Musicians who had a brush with the law

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By Fidelis Manyange

BESIDES churning out people’s favourites and entertaining crowds in various entertainment joints, some musicians have hogged the lime light for all the wrong reasons.

There are musicians who have strayed from the right path and found themselves behind bars.

They have been incarcerated for crimes ranging from rape, robbery, drug busts and murder.

Thankfully, a good chunk of them learnt their lesson and cleaned up their act after some time inside.

Some have used that time to rediscover themselves and polish their act so that they emerged better musicians after their release. But others had their careers destroyed by jail time.

One musician who used his time in jail profitably was Simon ‘Chopper’ Chimbetu who was said to have taken his guitar with him into incarceration. 

The talented musician was arrested and convicted in 1993 for four years for receiving stolen property.

Soon after his release, he launched the album ‘Pachipamwe’, which instantly became a hit.

Songs on the album such as ‘Pachipamwe’, ‘Pindirai’, ‘Pfuma yenhaka’, ‘Muninga’ and ‘Hope iyi’ all refer to his stint in prison. 

Chimbetu reclaimed his top spot on the local charts after his stint in prison. He churned out hit after hit as witnessed by his consecutive albums, like ‘Survival’ and ‘Lullaby’ which went Gold on the market.

Blind singer Paul Matavire was also convicted after raping a blind woman in Chiwundura communal lands in 1989.

The ‘Tanga wandida’ hitmaker served 13 months in prison and was released by presidential pardon. He even composed the song ‘KwaChiundura’, exonerating himself from wrongdoing. However, it was his song ‘Back from college’ which catapulted him back to his pole position soon after his release.

Ketai Muchawaya, popularly known as Mukoma Ketai, who fronted the Kassongo Band and later Simba Brothers, also spent time behind bars for murder.

His song ‘Dai Uriwe’ was a reference to the unfortunate incident. During his heyday, he was known for imparting instant justice and violent behaviour.

“He would never call the police and he had no bouncers guarding him. He was one musician who, if violence erupted during the show, would stop the music, go off stage and deal with the culprits,” said Samora Nendanga one of Muchawaya’s former band members. 

Unfortunately his time in prison negatively affected his career as he did not do well after his release; he had lost his touch.

He came back from prison a different musician, who had lost his composing skills except his signature hoarse voice.

In 2018, Chase Skuza was arrested while on stage and jailed for some months in a South African prison for defrauding a truck driver of ZWL$2 900 in 2015. Chase, young brother to the late Solomon Skuza, had carved a niche for himself on the musical scene through the rendition of Solomon’s song ‘Banolila’ which had put him on a firm footing; but his stint in prison made him fall from grace. He is trying to find his way back but with little success so far.

Josephat Somanje and Thomas Makion also had a brush with the law after having sexual relations with underaged girls. Josephat was also accused of rape by his wife.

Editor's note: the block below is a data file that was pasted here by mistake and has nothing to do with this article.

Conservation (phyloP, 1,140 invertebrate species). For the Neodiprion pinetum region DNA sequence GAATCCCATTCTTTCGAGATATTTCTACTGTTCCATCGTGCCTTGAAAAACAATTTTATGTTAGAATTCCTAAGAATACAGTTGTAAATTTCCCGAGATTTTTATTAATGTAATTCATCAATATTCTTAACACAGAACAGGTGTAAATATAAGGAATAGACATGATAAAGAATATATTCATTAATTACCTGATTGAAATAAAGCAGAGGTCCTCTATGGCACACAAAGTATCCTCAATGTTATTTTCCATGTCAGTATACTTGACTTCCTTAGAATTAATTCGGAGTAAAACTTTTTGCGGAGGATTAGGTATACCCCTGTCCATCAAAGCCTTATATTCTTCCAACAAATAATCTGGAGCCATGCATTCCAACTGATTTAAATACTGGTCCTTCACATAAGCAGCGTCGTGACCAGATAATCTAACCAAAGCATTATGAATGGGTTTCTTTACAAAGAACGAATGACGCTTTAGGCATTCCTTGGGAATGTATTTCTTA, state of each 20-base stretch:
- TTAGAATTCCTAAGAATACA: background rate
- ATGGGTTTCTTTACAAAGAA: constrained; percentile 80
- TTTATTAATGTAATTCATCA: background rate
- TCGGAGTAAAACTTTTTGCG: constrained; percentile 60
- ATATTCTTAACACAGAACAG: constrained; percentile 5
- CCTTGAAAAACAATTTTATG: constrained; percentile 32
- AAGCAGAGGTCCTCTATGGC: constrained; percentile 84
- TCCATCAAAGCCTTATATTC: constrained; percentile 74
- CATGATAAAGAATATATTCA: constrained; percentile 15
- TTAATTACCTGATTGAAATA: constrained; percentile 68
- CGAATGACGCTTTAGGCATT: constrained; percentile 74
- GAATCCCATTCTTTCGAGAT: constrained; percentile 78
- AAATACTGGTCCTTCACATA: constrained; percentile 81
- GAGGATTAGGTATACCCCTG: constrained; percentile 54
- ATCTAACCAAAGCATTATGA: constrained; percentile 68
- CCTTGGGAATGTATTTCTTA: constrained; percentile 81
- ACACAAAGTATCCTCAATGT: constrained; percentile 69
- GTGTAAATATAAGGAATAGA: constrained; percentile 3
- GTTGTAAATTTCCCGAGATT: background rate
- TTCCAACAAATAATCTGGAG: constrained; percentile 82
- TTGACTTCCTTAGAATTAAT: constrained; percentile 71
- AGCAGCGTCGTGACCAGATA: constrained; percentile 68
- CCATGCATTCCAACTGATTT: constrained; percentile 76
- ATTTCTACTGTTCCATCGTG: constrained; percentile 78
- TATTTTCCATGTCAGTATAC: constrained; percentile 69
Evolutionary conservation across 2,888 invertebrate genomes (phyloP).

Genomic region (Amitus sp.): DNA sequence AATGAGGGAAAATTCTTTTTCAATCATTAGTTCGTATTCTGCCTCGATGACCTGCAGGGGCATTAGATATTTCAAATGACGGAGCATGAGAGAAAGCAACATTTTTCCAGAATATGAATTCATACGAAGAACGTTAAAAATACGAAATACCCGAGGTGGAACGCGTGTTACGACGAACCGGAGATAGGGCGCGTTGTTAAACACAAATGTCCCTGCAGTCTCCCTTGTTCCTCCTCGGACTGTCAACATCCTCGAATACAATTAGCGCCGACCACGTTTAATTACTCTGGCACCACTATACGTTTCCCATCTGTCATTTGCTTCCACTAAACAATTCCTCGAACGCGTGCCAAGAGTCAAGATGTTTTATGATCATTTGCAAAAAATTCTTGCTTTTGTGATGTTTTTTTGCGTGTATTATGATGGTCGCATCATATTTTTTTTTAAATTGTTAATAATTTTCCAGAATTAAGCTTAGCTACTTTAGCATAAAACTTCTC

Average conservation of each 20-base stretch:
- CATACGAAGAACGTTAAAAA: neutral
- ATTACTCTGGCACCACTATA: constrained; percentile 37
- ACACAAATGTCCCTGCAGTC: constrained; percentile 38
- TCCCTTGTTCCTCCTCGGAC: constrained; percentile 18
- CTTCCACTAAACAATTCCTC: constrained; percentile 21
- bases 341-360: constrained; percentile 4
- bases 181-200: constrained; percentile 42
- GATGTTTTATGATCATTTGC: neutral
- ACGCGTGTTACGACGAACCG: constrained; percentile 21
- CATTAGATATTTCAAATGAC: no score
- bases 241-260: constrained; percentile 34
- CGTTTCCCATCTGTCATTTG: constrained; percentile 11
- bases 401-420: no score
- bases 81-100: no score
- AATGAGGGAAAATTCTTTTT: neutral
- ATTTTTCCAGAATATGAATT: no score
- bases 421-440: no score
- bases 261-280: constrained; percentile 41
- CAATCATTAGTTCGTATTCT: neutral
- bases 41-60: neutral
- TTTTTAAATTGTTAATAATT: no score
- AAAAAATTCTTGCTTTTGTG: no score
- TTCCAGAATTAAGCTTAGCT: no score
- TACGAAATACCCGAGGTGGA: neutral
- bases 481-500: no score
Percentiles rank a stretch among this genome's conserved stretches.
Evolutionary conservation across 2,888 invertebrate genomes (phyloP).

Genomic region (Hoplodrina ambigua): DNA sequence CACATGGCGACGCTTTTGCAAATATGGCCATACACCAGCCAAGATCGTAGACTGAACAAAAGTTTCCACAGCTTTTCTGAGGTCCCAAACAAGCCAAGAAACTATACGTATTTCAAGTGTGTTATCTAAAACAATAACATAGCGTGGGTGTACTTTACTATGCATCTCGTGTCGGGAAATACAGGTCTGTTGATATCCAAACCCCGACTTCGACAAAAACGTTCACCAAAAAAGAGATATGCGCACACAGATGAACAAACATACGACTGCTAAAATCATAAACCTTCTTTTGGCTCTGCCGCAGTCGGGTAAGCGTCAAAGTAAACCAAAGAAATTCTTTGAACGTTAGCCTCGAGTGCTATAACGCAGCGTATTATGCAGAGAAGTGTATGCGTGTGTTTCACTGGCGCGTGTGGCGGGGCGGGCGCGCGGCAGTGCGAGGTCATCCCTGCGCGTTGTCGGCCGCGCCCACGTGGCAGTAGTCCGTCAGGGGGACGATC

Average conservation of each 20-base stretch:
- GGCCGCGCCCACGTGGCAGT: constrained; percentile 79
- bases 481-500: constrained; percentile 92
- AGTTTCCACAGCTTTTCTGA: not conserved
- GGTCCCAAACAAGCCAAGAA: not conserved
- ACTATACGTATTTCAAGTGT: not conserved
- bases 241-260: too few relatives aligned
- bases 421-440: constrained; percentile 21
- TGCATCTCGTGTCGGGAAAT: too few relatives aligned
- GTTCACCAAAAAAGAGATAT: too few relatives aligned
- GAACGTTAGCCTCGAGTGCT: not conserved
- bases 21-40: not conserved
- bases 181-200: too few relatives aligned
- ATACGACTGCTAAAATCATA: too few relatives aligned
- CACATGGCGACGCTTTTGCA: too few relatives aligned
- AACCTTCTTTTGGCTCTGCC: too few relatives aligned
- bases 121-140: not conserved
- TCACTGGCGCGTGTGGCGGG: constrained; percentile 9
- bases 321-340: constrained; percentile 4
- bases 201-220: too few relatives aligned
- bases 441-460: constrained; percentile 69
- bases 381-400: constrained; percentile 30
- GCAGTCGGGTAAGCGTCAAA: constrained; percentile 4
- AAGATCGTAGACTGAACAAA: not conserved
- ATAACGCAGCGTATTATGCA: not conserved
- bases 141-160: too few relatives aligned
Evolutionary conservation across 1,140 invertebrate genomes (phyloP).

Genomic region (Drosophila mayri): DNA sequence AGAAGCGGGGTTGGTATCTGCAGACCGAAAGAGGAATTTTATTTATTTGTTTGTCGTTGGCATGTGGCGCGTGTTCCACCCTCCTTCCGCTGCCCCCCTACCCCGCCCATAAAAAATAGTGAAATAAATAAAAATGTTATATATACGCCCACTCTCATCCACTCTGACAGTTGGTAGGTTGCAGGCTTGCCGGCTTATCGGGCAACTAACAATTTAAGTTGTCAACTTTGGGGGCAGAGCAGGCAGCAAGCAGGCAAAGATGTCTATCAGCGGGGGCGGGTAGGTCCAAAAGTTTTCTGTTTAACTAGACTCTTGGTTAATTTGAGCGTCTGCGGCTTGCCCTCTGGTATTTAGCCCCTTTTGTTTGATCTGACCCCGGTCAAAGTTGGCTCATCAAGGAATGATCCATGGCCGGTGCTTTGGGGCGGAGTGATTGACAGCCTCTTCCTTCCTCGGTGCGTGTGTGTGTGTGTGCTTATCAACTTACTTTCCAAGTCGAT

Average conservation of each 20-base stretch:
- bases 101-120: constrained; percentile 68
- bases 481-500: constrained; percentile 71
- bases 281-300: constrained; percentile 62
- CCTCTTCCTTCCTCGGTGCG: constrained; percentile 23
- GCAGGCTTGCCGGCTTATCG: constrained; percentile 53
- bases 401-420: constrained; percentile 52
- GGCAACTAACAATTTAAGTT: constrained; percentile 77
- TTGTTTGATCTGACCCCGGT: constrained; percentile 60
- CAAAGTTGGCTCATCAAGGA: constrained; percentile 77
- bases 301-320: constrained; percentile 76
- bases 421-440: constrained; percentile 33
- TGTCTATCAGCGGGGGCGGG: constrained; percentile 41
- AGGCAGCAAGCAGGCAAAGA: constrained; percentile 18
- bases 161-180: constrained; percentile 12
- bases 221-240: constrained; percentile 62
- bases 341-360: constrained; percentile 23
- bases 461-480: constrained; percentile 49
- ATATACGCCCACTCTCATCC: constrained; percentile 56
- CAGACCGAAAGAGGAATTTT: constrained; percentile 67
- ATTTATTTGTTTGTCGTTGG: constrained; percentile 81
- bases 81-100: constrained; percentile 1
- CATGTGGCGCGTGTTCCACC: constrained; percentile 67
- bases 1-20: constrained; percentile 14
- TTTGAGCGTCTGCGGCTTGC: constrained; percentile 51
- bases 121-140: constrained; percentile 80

Since these sexcapades, the ‘Tokudai Mese’ hitmaker has found it hard to achieve the magic he once brewed when he collaborated with his late brother Daiton. Female songbird Dudu Manhenga was also slapped with 18 months at Chikurubi female prison for culpable homicide and driving with a learner’s licence without supervision.

Across the Limpopo, Freddy Gwala, who used to steal cars during the apartheid regime era, found himself serving a 10-year jail term. When he got arrested, that’s when he realised that crime does not pay more than his singing talent. The incarceration was so unbearable to him that after his release, he composed and sang the song ‘Ngeke ngiphinde ngintshontshe imoto’. 

“When you are given a sentence of 10 years, that means you are dead for that period because there is nothing happening in your life” said Gwala to the press in Bulawayo in 2012.

Nigerian Afro beat king Fela Kuti was once arrested and convicted of currency smuggling by the Nigerian Government before the Amnesty International intervened, saying the move was politically motivated. Kuti was one of the musicians around the world whose career was propelled by controversy.

The legendary Tupac Shakur was once charged with sexual assault in 1995. He was shot five times the day before verdict was announced and had to enter the courtroom in wheelchair. While imprisoned, he got married and released his album ‘Me against the world’, that became an international best seller.

Jamaican reggae star Vybz Kartel is serving 35 years in jail before he will be eligible for parole for the murder of one Clive William in 2011.

Talented American musician R. Kelly is under federal custody without bail in Chicago, awaiting trial of alleged sexual misconducts. His musical career has nosedived and his fan base has dwindled since the beginning of his trials which included alleged child pornography.

However, there are musicians like Macheso, Majaivana, Jays Marabini, Victor Kunonga, Hope Masike and others who have prospered without riding on controversy.

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